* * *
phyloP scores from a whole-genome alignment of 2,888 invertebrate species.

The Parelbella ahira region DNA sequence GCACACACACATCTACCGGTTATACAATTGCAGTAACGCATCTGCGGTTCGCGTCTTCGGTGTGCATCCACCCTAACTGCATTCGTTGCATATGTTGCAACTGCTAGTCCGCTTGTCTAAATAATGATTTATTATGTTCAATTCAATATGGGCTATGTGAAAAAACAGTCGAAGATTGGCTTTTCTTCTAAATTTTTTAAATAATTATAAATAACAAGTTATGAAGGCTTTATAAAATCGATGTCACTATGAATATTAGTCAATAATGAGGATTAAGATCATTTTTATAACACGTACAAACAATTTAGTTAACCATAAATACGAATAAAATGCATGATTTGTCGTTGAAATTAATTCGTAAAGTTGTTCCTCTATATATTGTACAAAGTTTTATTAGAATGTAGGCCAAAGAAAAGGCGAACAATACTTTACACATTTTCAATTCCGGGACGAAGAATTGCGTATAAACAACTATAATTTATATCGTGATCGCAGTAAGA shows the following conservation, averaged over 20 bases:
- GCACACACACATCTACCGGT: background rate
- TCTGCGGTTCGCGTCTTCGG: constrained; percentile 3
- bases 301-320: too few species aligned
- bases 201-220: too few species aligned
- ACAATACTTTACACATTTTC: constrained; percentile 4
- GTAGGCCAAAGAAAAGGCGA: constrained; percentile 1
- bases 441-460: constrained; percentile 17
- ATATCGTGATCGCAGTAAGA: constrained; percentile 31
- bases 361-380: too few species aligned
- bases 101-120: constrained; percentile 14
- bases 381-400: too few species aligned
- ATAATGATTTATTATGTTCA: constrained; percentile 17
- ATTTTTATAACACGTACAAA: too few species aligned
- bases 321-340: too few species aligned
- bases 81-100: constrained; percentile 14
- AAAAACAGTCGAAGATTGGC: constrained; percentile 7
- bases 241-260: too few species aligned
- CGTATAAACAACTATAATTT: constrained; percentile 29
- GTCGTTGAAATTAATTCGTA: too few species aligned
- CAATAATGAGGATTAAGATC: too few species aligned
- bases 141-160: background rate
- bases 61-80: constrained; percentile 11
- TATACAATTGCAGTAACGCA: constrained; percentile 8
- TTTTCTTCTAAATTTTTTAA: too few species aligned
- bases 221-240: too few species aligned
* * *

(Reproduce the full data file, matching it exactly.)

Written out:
phyloP scores from a whole-genome alignment of 2,888 invertebrate species.

The Parelbella ahira region DNA sequence GCACACACACATCTACCGGTTATACAATTGCAGTAACGCATCTGCGGTTCGCGTCTTCGGTGTGCATCCACCCTAACTGCATTCGTTGCATATGTTGCAACTGCTAGTCCGCTTGTCTAAATAATGATTTATTATGTTCAATTCAATATGGGCTATGTGAAAAAACAGTCGAAGATTGGCTTTTCTTCTAAATTTTTTAAATAATTATAAATAACAAGTTATGAAGGCTTTATAAAATCGATGTCACTATGAATATTAGTCAATAATGAGGATTAAGATCATTTTTATAACACGTACAAACAATTTAGTTAACCATAAATACGAATAAAATGCATGATTTGTCGTTGAAATTAATTCGTAAAGTTGTTCCTCTATATATTGTACAAAGTTTTATTAGAATGTAGGCCAAAGAAAAGGCGAACAATACTTTACACATTTTCAATTCCGGGACGAAGAATTGCGTATAAACAACTATAATTTATATCGTGATCGCAGTAAGA shows the following conservation, averaged over 20 bases:
- GCACACACACATCTACCGGT: background rate
- TCTGCGGTTCGCGTCTTCGG: constrained; percentile 3
- bases 301-320: too few species aligned
- bases 201-220: too few species aligned
- ACAATACTTTACACATTTTC: constrained; percentile 4
- GTAGGCCAAAGAAAAGGCGA: constrained; percentile 1
- bases 441-460: constrained; percentile 17
- ATATCGTGATCGCAGTAAGA: constrained; percentile 31
- bases 361-380: too few species aligned
- bases 101-120: constrained; percentile 14
- bases 381-400: too few species aligned
- ATAATGATTTATTATGTTCA: constrained; percentile 17
- ATTTTTATAACACGTACAAA: too few species aligned
- bases 321-340: too few species aligned
- bases 81-100: constrained; percentile 14
- AAAAACAGTCGAAGATTGGC: constrained; percentile 7
- bases 241-260: too few species aligned
- CGTATAAACAACTATAATTT: constrained; percentile 29
- GTCGTTGAAATTAATTCGTA: too few species aligned
- CAATAATGAGGATTAAGATC: too few species aligned
- bases 141-160: background rate
- bases 61-80: constrained; percentile 11
- TATACAATTGCAGTAACGCA: constrained; percentile 8
- TTTTCTTCTAAATTTTTTAA: too few species aligned
- bases 221-240: too few species aligned